However, I do think Disney could’ve written Elsa as a kinder person. She is nice in some parts, but there’s inconsistency in her. It’s almost like there’s two of her. As far as the dress, I don’t have a problem. If it was as see-through as real ice, I’d grumble to the artist. I get mad when I hear about women forced to cover everything but their eyes, it’s plain ridiculous.
I don’t want to tear apart the Frozen movie. It is a good storyline and the characters are for the most part likeable. But if you are going to write a coming-of-age mistake, don’t put it to a catchy tune that five-year-olds sing without thought of what the words mean. When they’re older, they might take those words to heart and end up as rebels.
I’m not saying rebelling is a bad thing---in Palace of Stone Miri rebelled against the king (peacefully) and everything was good. I’m glad Raven didn’t become evil. Even Enna was just trying to protect the country she loved. In Enna’s case, Shannon relayed the information in an unbiased fashion, telling what happened and the characters’ reactions to it. She didn’t set it to a world-famous song and make it seem like every little girl should go running off to burn an army.
About the song Let it Go, the melody is pretty. Idina Menzel sang it well, so well that I think it was too good for the movie. I like it better when it’s just the song and not the animation, because I can appreciate the music and not get trapped in Elsa’s fierce glares and grotesque expressions. I bet Celine Dion could sing it beautifully.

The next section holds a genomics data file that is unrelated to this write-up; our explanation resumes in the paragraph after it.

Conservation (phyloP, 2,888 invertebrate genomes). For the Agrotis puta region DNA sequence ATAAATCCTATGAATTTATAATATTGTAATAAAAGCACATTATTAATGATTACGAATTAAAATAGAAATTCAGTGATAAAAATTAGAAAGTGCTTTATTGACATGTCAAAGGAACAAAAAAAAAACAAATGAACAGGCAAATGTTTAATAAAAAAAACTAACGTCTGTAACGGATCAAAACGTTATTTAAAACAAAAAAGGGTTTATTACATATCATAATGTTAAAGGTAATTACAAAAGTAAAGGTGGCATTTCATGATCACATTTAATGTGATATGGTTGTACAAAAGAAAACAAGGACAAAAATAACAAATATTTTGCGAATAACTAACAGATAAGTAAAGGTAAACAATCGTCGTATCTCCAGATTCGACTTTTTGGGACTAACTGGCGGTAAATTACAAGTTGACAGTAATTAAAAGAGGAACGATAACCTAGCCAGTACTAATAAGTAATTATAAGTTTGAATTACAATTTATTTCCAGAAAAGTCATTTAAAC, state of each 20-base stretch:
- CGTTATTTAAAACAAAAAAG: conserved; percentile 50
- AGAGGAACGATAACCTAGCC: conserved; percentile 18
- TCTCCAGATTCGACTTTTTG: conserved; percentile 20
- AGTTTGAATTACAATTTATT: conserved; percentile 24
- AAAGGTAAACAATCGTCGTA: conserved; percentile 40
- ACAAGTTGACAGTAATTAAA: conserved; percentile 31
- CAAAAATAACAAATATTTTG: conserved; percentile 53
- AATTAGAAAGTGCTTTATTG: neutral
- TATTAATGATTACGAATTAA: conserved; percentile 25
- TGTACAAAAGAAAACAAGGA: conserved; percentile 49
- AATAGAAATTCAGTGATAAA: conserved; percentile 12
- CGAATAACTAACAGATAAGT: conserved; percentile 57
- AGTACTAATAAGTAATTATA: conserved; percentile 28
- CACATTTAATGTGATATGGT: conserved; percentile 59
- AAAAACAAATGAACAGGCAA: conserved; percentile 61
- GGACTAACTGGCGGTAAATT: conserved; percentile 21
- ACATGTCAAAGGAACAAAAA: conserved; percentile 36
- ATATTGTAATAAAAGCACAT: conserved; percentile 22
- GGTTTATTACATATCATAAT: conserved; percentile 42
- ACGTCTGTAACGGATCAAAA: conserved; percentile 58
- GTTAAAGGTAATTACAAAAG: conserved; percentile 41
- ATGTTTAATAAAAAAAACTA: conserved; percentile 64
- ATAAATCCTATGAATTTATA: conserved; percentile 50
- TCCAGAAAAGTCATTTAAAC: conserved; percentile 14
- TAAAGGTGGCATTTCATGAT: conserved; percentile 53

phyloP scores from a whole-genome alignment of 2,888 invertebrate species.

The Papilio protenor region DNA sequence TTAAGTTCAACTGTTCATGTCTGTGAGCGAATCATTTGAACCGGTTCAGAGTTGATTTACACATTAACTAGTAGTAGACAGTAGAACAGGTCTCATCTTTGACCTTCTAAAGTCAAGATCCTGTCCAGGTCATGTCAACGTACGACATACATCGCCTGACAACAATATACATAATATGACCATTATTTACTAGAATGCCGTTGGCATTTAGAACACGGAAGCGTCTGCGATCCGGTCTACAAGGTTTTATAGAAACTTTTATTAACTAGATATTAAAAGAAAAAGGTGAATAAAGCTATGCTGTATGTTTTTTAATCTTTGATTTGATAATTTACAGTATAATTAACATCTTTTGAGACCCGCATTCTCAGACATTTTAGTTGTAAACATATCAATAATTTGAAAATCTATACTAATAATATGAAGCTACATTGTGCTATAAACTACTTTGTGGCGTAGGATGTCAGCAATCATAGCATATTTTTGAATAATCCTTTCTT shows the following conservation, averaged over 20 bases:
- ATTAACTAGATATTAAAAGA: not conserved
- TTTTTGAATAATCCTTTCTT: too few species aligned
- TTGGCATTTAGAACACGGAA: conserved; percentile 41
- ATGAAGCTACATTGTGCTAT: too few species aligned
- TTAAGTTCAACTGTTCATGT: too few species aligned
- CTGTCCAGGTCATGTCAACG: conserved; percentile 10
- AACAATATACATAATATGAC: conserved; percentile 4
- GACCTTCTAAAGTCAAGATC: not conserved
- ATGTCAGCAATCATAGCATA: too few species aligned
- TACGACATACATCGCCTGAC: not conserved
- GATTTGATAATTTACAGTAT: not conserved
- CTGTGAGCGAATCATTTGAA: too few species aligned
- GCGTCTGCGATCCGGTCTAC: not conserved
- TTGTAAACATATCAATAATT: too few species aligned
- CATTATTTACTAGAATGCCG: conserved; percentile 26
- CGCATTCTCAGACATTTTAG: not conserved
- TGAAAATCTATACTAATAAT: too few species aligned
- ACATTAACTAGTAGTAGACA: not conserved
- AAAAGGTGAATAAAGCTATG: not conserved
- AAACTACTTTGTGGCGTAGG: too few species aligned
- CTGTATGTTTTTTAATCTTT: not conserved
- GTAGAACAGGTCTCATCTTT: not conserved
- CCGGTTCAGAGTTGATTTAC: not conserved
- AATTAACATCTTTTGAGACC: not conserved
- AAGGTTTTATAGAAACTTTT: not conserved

Finally, I’d like to apologize to Shannon for using up her blog space. It’s the only blog that I’m a member of, so I can’t post elsewhere. No facebook, twitter, instagram, etc. If you want to delete the Frozen discussion, you can.
But I would recommend that you write an ice-speaking book. It’d be so cool. Literally COOL : )


This made me so sad. I think it's just sexist, to both men and women, to segregate the sexes, and to segregate things like books and movies into "For Girls" and "For Boys". I feel like "For Girls" happens a lot more in books, though, but in video games "For Boys" is this huge thing.
Recently, I gave my little six year old brother a copy of The Storybook of Legends. He loved the first few chapters, but he wouldn't take it to school no matter how much I encouraged him too. He kept saying that his friends would make fun of him. On Valentine's Day, he told me he saw an Ever After High valentine on the floor and wanted to get it for me, but couldn't pick it up without anyone seeing him do it and so it went to the trash. The craziness! He loves Ever After High; we watch it together all of the time, but he was too scared that his peers would look down on him.
So sad... :(

Deborah W Halàsz

As I read your post and some of the comments, I realized that I don't think any of the required reading I had in junior high or high school had a female as the protagonist. Sure, there were female authors, but no female protagonists. This was in the late 80s/early 90s, so I can't speak to today, but what encouragement is there for free reading when none of the required reading features a girl protagonist? Of course, I didn't recognize the discrepancy until now. I wonder if my teachers did?

Petunia Krupnik

Is it just me, or is it incredibly ironic that in the comments of a post criticizing our society's rape culture, commenters are contributing to it themselves in their criticism of Elsa?